Poots considers new ministers, leading to fears of fresh political crisis

If Foster were to resign as First Minister, Michelle O’Neill would no longer hold office

DUP leader Edwin Poots. Photograph: Brian Lawless/PA Wire

DUP leader Edwin Poots. Photograph: Brian Lawless/PA Wire

 

The new DUP leader Edwin Poots could announce his ministerial team as early as Tuesday, in a move that may trigger a crisis at Stormont.

There has been speculation that his constituency colleague, the Lagan Valley MLA and former minister for communities Paul Givan, is the most likely candidate for the post of first minister.

North Antrim MLA and former minister Mervyn Storey has also been linked to the post, with the party’s new deputy leader, Paula Bradley, and former minister Michelle McIlveen also believed to be under consideration for ministerial office.

The DUP holds four ministerial portfolios in the Stormont Assembly – agriculture, education, economy and first minister – as well as one of two junior minister positions in the Executive Office.

Mr Poots has said he will stay on as Minister for Agriculture but will not take up the post of first minister.

The Lagan Valley MLA officially became the party leader last week following an acrimonious meeting to ratify his selection.

According to a DUP source, Mr Poots is considering some of the defeated leadership candidate Jeffrey Donaldson’s supporters for new roles within the party in order to heal divisions.

Possible defections

Ulster Unionist Party leader Doug Beattie said on Monday that more than five DUP councillors and a number of the party’s activists had spoken to him about joining the UUP.

“Some of them are quite impressive councillors and they could well find themselves, if they wanted to, into the Ulster Unionist Party,” he said.

Alliance and the Traditional Unionist Voice (TUV) have also said they have received a number of membership inquiries from DUP members.

As DUP leader, Mr Poots has pledged to bring “generational change” and “freshness” to the party, which would be reflected in the allocation of ministerial portfolios and committee positions.

However, former DUP leader Arlene Foster indicated on Friday that she would be stepping down immediately if Mr Poots nominated an alternative ministerial team.

She had previously said she would stay on as First Minister until the end of June.

“If Edwin decides that he wants to change that team, I will have to go as well because I can’t stay with a new ministerial team of which I have no authority, and that would be wrong,” she told reporters on Friday.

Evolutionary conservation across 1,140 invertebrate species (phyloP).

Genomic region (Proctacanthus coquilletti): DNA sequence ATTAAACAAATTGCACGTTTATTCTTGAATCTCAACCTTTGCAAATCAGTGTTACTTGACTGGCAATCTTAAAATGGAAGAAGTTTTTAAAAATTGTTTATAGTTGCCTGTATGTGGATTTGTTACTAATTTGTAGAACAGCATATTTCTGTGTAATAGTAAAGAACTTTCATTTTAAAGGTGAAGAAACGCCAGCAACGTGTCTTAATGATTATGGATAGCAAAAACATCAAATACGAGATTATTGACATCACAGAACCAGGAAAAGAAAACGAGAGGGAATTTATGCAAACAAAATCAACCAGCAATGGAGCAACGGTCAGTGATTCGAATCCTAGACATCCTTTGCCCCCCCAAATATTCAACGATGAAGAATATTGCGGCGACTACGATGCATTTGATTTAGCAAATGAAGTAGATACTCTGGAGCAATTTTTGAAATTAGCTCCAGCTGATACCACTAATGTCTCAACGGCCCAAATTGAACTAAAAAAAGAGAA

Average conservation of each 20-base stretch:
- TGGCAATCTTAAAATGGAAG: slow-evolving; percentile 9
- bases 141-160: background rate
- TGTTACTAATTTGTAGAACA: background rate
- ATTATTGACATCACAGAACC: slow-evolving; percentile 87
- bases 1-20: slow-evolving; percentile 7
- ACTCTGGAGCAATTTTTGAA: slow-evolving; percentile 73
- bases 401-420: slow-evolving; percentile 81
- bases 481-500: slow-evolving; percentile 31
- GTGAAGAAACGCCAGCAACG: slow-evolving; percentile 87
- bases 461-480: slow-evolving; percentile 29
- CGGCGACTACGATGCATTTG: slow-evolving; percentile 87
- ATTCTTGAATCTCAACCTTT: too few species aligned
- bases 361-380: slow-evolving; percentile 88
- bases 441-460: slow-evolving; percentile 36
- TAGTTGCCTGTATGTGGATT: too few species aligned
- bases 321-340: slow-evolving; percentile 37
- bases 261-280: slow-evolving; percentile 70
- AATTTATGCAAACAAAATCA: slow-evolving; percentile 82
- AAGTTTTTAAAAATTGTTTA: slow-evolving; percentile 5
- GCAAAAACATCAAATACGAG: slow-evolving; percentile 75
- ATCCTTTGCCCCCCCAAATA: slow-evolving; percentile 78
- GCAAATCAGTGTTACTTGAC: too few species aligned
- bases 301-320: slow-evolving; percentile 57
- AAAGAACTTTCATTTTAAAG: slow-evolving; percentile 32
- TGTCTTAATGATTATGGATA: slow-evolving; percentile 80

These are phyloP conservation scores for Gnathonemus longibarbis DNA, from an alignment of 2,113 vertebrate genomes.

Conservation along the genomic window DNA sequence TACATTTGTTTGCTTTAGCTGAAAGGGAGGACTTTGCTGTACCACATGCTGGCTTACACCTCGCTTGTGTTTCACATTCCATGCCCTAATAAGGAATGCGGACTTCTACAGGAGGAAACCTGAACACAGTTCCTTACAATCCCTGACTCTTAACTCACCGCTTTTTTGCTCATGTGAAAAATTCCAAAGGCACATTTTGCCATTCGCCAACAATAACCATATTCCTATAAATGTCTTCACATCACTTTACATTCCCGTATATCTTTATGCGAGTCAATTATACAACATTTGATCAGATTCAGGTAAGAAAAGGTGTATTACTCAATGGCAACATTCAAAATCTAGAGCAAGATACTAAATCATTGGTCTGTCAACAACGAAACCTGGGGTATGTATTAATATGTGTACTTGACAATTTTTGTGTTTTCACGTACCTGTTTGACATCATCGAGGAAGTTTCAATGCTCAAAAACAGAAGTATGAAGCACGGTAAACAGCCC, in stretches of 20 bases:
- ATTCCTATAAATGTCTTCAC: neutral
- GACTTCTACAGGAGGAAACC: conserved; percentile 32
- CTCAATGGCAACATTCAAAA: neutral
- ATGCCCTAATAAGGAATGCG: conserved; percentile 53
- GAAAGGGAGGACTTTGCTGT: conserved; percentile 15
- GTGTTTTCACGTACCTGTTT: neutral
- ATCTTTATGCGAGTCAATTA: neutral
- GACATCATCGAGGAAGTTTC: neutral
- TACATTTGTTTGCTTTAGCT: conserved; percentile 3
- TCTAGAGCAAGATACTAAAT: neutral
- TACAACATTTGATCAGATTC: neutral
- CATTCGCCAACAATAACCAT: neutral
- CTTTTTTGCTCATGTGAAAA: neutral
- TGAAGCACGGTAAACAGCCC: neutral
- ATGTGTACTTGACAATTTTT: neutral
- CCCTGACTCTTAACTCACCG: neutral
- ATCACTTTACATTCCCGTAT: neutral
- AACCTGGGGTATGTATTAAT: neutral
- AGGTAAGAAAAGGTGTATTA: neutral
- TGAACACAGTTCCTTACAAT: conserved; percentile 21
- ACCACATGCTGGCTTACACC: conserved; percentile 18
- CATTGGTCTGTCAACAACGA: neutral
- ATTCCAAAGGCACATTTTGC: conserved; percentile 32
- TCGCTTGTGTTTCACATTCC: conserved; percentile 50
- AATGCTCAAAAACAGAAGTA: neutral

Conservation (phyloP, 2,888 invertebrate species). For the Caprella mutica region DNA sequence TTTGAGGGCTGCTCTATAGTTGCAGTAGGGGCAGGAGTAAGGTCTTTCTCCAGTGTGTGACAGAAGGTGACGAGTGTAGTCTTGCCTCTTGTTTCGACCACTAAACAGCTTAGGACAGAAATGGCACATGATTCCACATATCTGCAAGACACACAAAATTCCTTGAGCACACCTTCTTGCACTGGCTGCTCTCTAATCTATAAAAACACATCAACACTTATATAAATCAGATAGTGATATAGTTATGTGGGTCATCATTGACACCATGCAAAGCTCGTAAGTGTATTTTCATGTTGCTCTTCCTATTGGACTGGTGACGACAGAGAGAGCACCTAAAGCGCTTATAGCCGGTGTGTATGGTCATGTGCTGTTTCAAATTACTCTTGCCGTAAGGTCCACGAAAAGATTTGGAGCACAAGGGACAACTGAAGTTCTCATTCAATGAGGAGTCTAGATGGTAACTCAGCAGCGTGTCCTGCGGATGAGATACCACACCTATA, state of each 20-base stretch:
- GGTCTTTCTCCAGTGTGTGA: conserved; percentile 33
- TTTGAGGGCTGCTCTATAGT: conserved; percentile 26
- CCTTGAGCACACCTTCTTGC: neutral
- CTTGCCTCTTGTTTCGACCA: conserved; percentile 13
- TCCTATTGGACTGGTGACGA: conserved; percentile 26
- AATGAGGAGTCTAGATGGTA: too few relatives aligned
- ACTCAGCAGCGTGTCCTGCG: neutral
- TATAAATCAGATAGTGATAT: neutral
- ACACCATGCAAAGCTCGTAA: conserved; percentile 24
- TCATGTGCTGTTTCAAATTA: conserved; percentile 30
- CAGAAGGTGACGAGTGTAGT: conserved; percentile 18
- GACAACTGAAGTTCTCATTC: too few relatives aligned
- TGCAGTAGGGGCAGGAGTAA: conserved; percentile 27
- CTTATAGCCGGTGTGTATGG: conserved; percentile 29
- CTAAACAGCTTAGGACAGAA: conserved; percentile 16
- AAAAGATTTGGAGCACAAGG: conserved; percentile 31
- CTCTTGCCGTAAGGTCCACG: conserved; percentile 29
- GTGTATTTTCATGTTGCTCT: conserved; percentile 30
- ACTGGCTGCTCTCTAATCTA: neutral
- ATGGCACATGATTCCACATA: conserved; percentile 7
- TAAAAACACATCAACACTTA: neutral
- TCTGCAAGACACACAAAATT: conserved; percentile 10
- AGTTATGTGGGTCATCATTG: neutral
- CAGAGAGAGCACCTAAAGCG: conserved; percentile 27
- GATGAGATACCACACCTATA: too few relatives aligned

This could potentially trigger a crisis at Stormont as, under powersharing rules, Ms Foster’s resignation would mean Deputy First Minister Michelle O’Neill, of Sinn Féin, would also cease to hold office and each party would be required to nominate a candidate to fill the position within seven days or an election would have to be held.

Sinn Féin has repeatedly warned that the new first minister must deliver on commitments to deliver Irish-language legislation, which were signed up to by all parties in the New Decade, New Approach deal that restored Stormont in 2020.

Minister for Communities Deirdre Hargey, of Sinn Féin, on Sunday refused to be drawn on whether the party was considering refusing to nominate a deputy first minister if they did not receive assurances over the legislation.

“Edwin Poots has previously said that he is a man of his word. He said that he is here to implement the New Decade, New Approach agreement, and I would see that he wants to implement that in all of its parts,” she told the BBC.

Risk of collapse

However, Mr Beattie warned on Monday that the potential collapse of the Assembly was a “real threat”.

He said the nominations could either be “seamless ... and I hope that’s the case ... or we could see Sinn Féin refusing to nominate a deputy first minister until they get some concessions, and that could lead to the collapse of Stormont once again, and that concerns me greatly”.

“As far as I know, Edwin Poots has said he will implement everything that is in New Decade, New Approach, so I’m slightly unsure why anybody feels the need to collapse it.”

SDLP leader Colum Eastwood also warned against collapsing the Assembly, saying that people should “learn lessons that collapsing the Assembly last time didn’t deliver anything” and “threatening to bring down the Assembly was, frankly, stupid when we have waiting lists that would make a third-world country embarrassed”.

“Of course, we need to resolve the issue around the Irish language, that needs done, the DUP need to live up to their commitments, but there are lots of commitments in the New Decade, New Approach and they all need to be delivered upon,” he said.